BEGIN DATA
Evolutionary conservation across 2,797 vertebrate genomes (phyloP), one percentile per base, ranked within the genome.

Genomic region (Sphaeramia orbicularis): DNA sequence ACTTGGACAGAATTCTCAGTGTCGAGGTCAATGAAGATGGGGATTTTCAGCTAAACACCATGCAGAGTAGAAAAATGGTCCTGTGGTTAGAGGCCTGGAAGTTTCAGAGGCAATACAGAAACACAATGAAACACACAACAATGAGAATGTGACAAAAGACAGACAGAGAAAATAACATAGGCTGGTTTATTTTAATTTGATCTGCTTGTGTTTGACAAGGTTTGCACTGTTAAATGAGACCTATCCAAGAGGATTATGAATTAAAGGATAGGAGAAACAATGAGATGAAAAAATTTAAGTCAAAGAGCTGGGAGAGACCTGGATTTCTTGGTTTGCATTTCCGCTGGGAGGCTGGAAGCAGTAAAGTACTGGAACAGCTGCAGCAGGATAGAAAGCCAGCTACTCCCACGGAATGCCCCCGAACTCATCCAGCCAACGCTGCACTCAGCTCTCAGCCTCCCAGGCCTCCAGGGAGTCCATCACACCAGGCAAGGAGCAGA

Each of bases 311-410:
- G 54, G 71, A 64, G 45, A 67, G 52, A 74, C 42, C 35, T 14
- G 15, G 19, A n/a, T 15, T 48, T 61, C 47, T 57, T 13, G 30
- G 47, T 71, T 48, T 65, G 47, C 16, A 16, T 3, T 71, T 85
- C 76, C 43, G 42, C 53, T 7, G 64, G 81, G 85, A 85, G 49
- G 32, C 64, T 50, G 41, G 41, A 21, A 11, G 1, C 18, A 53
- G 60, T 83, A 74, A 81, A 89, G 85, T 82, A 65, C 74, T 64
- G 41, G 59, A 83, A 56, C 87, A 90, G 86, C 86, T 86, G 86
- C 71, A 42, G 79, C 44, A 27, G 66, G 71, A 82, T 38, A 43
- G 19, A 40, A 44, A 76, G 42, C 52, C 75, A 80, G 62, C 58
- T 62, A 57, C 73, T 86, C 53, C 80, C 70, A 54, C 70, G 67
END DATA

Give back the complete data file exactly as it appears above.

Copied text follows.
Evolutionary conservation across 2,797 vertebrate genomes (phyloP), one percentile per base, ranked within the genome.

Genomic region (Sphaeramia orbicularis): DNA sequence ACTTGGACAGAATTCTCAGTGTCGAGGTCAATGAAGATGGGGATTTTCAGCTAAACACCATGCAGAGTAGAAAAATGGTCCTGTGGTTAGAGGCCTGGAAGTTTCAGAGGCAATACAGAAACACAATGAAACACACAACAATGAGAATGTGACAAAAGACAGACAGAGAAAATAACATAGGCTGGTTTATTTTAATTTGATCTGCTTGTGTTTGACAAGGTTTGCACTGTTAAATGAGACCTATCCAAGAGGATTATGAATTAAAGGATAGGAGAAACAATGAGATGAAAAAATTTAAGTCAAAGAGCTGGGAGAGACCTGGATTTCTTGGTTTGCATTTCCGCTGGGAGGCTGGAAGCAGTAAAGTACTGGAACAGCTGCAGCAGGATAGAAAGCCAGCTACTCCCACGGAATGCCCCCGAACTCATCCAGCCAACGCTGCACTCAGCTCTCAGCCTCCCAGGCCTCCAGGGAGTCCATCACACCAGGCAAGGAGCAGA

Each of bases 311-410:
- G 54, G 71, A 64, G 45, A 67, G 52, A 74, C 42, C 35, T 14
- G 15, G 19, A n/a, T 15, T 48, T 61, C 47, T 57, T 13, G 30
- G 47, T 71, T 48, T 65, G 47, C 16, A 16, T 3, T 71, T 85
- C 76, C 43, G 42, C 53, T 7, G 64, G 81, G 85, A 85, G 49
- G 32, C 64, T 50, G 41, G 41, A 21, A 11, G 1, C 18, A 53
- G 60, T 83, A 74, A 81, A 89, G 85, T 82, A 65, C 74, T 64
- G 41, G 59, A 83, A 56, C 87, A 90, G 86, C 86, T 86, G 86
- C 71, A 42, G 79, C 44, A 27, G 66, G 71, A 82, T 38, A 43
- G 19, A 40, A 44, A 76, G 42, C 52, C 75, A 80, G 62, C 58
- T 62, A 57, C 73, T 86, C 53, C 80, C 70, A 54, C 70, G 67